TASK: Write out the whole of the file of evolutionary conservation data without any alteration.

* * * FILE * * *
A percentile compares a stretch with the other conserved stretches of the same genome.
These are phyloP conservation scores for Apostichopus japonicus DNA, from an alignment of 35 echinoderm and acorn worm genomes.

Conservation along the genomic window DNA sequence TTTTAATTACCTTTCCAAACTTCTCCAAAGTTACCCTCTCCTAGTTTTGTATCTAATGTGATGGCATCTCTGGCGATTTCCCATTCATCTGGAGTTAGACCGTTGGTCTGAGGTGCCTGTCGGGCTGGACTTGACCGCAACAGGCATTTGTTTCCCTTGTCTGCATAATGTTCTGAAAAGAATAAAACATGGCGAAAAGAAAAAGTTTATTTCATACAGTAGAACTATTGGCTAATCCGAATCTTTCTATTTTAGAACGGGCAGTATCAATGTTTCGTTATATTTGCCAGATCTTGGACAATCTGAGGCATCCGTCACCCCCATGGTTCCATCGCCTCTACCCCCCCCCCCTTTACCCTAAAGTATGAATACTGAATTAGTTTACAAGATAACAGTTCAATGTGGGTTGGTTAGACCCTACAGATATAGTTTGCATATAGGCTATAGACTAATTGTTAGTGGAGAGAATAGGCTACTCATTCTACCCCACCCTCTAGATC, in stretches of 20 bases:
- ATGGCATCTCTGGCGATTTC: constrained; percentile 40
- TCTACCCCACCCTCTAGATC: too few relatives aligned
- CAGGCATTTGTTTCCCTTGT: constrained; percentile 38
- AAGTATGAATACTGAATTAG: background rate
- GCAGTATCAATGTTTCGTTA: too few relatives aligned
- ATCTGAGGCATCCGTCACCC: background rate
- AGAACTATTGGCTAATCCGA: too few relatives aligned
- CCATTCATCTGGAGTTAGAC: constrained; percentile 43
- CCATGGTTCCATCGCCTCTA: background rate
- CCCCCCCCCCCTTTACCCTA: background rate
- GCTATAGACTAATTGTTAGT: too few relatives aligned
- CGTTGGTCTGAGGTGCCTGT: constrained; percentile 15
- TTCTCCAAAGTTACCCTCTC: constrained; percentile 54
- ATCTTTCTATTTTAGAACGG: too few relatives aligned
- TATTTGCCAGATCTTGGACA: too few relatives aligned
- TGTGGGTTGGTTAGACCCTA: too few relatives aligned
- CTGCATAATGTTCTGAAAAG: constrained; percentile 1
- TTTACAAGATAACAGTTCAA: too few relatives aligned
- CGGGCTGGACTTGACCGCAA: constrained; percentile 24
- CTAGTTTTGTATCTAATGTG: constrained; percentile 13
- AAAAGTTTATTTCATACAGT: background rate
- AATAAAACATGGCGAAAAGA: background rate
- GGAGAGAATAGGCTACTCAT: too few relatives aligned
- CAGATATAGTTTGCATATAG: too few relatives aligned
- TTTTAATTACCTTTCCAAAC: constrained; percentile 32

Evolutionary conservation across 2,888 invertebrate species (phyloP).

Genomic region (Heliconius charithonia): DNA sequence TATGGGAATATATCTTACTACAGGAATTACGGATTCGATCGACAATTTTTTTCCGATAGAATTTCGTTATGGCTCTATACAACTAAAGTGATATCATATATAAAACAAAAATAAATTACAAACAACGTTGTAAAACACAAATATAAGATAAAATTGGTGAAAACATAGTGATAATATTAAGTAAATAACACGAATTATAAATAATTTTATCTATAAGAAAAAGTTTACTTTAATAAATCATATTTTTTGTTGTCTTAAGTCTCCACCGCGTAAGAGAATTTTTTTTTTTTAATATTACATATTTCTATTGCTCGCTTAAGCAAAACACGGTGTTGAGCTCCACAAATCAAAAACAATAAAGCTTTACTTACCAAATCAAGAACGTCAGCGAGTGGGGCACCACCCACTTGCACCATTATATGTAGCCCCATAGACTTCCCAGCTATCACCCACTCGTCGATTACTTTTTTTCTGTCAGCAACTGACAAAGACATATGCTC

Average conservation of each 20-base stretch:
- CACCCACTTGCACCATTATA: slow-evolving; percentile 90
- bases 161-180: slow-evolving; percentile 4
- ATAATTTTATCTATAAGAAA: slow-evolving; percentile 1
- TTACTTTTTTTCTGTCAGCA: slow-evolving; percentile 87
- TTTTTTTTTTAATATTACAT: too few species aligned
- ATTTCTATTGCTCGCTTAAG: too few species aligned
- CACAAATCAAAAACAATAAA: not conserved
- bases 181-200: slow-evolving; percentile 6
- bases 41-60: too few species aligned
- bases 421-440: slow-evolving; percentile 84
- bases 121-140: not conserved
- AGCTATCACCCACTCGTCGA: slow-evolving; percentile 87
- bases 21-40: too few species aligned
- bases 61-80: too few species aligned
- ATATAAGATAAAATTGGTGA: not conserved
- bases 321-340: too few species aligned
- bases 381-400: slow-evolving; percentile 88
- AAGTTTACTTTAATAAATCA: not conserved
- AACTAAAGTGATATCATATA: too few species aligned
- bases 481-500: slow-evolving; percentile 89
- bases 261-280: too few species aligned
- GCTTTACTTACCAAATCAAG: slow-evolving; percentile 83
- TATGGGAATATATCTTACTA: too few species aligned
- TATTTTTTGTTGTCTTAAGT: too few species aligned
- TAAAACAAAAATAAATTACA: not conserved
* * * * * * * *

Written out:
A percentile compares a stretch with the other conserved stretches of the same genome.
These are phyloP conservation scores for Apostichopus japonicus DNA, from an alignment of 35 echinoderm and acorn worm genomes.

Conservation along the genomic window DNA sequence TTTTAATTACCTTTCCAAACTTCTCCAAAGTTACCCTCTCCTAGTTTTGTATCTAATGTGATGGCATCTCTGGCGATTTCCCATTCATCTGGAGTTAGACCGTTGGTCTGAGGTGCCTGTCGGGCTGGACTTGACCGCAACAGGCATTTGTTTCCCTTGTCTGCATAATGTTCTGAAAAGAATAAAACATGGCGAAAAGAAAAAGTTTATTTCATACAGTAGAACTATTGGCTAATCCGAATCTTTCTATTTTAGAACGGGCAGTATCAATGTTTCGTTATATTTGCCAGATCTTGGACAATCTGAGGCATCCGTCACCCCCATGGTTCCATCGCCTCTACCCCCCCCCCCTTTACCCTAAAGTATGAATACTGAATTAGTTTACAAGATAACAGTTCAATGTGGGTTGGTTAGACCCTACAGATATAGTTTGCATATAGGCTATAGACTAATTGTTAGTGGAGAGAATAGGCTACTCATTCTACCCCACCCTCTAGATC, in stretches of 20 bases:
- ATGGCATCTCTGGCGATTTC: constrained; percentile 40
- TCTACCCCACCCTCTAGATC: too few relatives aligned
- CAGGCATTTGTTTCCCTTGT: constrained; percentile 38
- AAGTATGAATACTGAATTAG: background rate
- GCAGTATCAATGTTTCGTTA: too few relatives aligned
- ATCTGAGGCATCCGTCACCC: background rate
- AGAACTATTGGCTAATCCGA: too few relatives aligned
- CCATTCATCTGGAGTTAGAC: constrained; percentile 43
- CCATGGTTCCATCGCCTCTA: background rate
- CCCCCCCCCCCTTTACCCTA: background rate
- GCTATAGACTAATTGTTAGT: too few relatives aligned
- CGTTGGTCTGAGGTGCCTGT: constrained; percentile 15
- TTCTCCAAAGTTACCCTCTC: constrained; percentile 54
- ATCTTTCTATTTTAGAACGG: too few relatives aligned
- TATTTGCCAGATCTTGGACA: too few relatives aligned
- TGTGGGTTGGTTAGACCCTA: too few relatives aligned
- CTGCATAATGTTCTGAAAAG: constrained; percentile 1
- TTTACAAGATAACAGTTCAA: too few relatives aligned
- CGGGCTGGACTTGACCGCAA: constrained; percentile 24
- CTAGTTTTGTATCTAATGTG: constrained; percentile 13
- AAAAGTTTATTTCATACAGT: background rate
- AATAAAACATGGCGAAAAGA: background rate
- GGAGAGAATAGGCTACTCAT: too few relatives aligned
- CAGATATAGTTTGCATATAG: too few relatives aligned
- TTTTAATTACCTTTCCAAAC: constrained; percentile 32

Evolutionary conservation across 2,888 invertebrate species (phyloP).

Genomic region (Heliconius charithonia): DNA sequence TATGGGAATATATCTTACTACAGGAATTACGGATTCGATCGACAATTTTTTTCCGATAGAATTTCGTTATGGCTCTATACAACTAAAGTGATATCATATATAAAACAAAAATAAATTACAAACAACGTTGTAAAACACAAATATAAGATAAAATTGGTGAAAACATAGTGATAATATTAAGTAAATAACACGAATTATAAATAATTTTATCTATAAGAAAAAGTTTACTTTAATAAATCATATTTTTTGTTGTCTTAAGTCTCCACCGCGTAAGAGAATTTTTTTTTTTTAATATTACATATTTCTATTGCTCGCTTAAGCAAAACACGGTGTTGAGCTCCACAAATCAAAAACAATAAAGCTTTACTTACCAAATCAAGAACGTCAGCGAGTGGGGCACCACCCACTTGCACCATTATATGTAGCCCCATAGACTTCCCAGCTATCACCCACTCGTCGATTACTTTTTTTCTGTCAGCAACTGACAAAGACATATGCTC

Average conservation of each 20-base stretch:
- CACCCACTTGCACCATTATA: slow-evolving; percentile 90
- bases 161-180: slow-evolving; percentile 4
- ATAATTTTATCTATAAGAAA: slow-evolving; percentile 1
- TTACTTTTTTTCTGTCAGCA: slow-evolving; percentile 87
- TTTTTTTTTTAATATTACAT: too few species aligned
- ATTTCTATTGCTCGCTTAAG: too few species aligned
- CACAAATCAAAAACAATAAA: not conserved
- bases 181-200: slow-evolving; percentile 6
- bases 41-60: too few species aligned
- bases 421-440: slow-evolving; percentile 84
- bases 121-140: not conserved
- AGCTATCACCCACTCGTCGA: slow-evolving; percentile 87
- bases 21-40: too few species aligned
- bases 61-80: too few species aligned
- ATATAAGATAAAATTGGTGA: not conserved
- bases 321-340: too few species aligned
- bases 381-400: slow-evolving; percentile 88
- AAGTTTACTTTAATAAATCA: not conserved
- AACTAAAGTGATATCATATA: too few species aligned
- bases 481-500: slow-evolving; percentile 89
- bases 261-280: too few species aligned
- GCTTTACTTACCAAATCAAG: slow-evolving; percentile 83
- TATGGGAATATATCTTACTA: too few species aligned
- TATTTTTTGTTGTCTTAAGT: too few species aligned
- TAAAACAAAAATAAATTACA: not conserved